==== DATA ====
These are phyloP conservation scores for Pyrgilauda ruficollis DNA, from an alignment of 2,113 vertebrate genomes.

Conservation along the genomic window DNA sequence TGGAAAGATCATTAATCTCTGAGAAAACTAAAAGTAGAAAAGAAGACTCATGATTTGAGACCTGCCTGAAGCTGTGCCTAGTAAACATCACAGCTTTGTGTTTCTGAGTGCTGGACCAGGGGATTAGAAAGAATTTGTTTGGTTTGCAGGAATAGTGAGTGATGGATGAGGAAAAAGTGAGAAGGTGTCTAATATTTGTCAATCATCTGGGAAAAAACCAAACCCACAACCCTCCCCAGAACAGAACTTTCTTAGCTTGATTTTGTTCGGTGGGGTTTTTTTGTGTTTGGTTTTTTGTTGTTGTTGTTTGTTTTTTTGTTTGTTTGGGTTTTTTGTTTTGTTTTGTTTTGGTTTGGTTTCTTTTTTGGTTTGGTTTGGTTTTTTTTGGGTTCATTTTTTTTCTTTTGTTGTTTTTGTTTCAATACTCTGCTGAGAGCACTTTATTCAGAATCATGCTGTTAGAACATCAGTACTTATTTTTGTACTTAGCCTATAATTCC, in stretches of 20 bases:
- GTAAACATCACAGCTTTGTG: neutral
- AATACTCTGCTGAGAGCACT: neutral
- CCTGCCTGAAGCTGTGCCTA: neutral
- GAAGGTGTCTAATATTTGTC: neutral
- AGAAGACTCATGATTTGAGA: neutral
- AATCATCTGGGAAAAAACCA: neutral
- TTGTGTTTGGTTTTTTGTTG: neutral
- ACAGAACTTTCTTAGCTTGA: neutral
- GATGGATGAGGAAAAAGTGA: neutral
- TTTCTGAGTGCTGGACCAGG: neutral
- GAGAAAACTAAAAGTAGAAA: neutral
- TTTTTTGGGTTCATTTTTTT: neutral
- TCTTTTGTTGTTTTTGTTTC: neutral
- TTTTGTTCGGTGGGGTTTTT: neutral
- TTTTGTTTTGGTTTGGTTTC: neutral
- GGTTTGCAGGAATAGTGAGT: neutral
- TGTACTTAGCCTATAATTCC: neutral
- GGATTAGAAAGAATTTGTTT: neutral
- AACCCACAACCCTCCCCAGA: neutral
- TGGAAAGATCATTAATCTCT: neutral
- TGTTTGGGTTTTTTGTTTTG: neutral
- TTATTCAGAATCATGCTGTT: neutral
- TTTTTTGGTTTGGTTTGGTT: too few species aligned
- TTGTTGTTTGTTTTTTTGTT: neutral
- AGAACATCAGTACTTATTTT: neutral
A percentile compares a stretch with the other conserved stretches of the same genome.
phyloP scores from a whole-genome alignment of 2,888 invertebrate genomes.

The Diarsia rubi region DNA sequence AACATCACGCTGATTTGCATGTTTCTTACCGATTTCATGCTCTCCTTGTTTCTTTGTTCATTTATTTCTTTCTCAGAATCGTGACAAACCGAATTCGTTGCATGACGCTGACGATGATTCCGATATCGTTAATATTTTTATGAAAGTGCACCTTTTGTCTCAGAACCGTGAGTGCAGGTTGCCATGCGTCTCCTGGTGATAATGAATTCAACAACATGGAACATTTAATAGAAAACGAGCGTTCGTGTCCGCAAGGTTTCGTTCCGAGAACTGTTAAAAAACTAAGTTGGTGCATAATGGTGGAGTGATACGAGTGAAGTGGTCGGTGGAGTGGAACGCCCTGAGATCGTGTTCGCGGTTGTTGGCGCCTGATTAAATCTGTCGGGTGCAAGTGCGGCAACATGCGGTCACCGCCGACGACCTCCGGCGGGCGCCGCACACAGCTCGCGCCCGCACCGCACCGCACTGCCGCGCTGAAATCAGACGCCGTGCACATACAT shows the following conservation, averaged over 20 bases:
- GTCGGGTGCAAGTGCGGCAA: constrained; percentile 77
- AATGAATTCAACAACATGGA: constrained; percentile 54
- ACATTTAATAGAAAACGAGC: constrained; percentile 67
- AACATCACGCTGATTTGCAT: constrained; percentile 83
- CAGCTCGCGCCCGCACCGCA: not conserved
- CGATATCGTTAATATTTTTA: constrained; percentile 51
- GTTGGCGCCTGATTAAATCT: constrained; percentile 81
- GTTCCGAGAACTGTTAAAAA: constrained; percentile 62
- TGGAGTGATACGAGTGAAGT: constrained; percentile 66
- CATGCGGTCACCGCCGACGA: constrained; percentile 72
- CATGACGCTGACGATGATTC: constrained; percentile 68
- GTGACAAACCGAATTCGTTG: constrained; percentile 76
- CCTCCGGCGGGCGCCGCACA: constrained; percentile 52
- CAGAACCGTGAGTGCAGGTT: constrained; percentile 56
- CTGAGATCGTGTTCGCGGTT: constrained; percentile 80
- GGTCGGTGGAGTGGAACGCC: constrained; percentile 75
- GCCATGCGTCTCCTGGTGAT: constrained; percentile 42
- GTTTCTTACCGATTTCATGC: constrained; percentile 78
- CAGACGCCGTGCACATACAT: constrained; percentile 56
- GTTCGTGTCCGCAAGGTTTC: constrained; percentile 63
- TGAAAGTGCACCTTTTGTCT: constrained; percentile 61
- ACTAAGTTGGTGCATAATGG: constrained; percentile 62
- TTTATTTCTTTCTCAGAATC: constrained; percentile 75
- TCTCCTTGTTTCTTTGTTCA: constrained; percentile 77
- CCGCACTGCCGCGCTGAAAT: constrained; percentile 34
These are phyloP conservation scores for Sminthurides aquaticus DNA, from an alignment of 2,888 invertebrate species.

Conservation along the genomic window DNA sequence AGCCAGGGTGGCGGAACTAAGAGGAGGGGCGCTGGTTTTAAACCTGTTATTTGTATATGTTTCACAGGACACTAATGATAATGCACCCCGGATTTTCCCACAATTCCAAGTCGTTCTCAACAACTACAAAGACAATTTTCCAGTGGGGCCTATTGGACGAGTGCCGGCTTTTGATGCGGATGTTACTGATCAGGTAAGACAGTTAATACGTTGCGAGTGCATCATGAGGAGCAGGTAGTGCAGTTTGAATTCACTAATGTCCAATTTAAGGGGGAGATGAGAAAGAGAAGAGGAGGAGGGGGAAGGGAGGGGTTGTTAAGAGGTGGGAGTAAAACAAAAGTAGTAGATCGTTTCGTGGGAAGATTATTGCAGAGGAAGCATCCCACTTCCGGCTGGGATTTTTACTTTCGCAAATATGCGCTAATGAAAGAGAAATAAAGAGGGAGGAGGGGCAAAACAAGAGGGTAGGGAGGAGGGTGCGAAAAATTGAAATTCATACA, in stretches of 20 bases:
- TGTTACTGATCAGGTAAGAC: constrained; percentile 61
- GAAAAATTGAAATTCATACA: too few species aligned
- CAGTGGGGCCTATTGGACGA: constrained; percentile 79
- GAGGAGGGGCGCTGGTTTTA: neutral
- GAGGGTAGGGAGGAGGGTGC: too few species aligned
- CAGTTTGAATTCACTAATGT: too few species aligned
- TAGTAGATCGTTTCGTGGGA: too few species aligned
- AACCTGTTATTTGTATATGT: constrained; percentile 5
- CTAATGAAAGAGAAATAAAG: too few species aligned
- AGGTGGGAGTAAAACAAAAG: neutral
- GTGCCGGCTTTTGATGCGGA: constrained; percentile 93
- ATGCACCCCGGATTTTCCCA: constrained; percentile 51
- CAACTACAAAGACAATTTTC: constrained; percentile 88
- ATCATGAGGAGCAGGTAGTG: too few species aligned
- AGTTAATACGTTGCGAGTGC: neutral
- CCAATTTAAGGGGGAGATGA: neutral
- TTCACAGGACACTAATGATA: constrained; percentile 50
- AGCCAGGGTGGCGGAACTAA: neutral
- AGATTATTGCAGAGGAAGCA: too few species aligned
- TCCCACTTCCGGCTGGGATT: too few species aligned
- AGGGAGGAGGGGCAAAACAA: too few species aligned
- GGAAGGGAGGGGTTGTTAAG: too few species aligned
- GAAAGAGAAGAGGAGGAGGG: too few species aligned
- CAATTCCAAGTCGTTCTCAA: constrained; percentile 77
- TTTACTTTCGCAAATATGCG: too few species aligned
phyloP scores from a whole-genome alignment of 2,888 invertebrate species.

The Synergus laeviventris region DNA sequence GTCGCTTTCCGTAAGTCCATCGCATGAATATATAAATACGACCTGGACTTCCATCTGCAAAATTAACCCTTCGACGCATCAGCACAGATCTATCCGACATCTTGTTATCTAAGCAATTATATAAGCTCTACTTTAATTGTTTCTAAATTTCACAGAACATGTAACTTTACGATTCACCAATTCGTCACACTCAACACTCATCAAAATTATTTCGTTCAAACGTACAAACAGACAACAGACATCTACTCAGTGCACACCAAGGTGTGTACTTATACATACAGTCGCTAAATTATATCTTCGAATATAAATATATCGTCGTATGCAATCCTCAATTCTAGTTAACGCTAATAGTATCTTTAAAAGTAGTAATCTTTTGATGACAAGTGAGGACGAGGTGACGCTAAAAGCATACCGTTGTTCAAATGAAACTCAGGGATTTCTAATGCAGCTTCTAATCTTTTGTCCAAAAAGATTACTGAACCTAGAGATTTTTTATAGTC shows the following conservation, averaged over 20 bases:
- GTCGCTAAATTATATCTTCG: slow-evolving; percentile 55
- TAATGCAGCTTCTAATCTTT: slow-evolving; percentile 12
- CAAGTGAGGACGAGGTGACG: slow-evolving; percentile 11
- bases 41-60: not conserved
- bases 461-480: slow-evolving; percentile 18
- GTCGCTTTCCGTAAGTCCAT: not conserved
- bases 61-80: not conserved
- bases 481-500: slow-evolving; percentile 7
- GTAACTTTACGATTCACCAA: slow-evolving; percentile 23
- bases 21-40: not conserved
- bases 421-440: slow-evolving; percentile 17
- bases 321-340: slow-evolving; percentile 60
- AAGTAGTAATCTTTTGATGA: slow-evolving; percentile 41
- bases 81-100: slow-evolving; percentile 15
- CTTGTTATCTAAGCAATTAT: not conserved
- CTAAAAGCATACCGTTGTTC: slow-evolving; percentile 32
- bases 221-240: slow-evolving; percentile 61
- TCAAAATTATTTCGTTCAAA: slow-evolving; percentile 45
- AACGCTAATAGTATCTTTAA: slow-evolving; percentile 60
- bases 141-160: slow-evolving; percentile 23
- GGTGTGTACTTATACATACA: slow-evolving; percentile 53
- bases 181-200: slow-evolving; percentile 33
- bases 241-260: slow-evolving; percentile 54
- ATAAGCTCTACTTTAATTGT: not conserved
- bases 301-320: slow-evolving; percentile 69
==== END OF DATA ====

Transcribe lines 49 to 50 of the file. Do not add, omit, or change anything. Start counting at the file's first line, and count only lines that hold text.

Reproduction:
- CAGACGCCGTGCACATACAT: constrained; percentile 56
- GTTCGTGTCCGCAAGGTTTC: constrained; percentile 63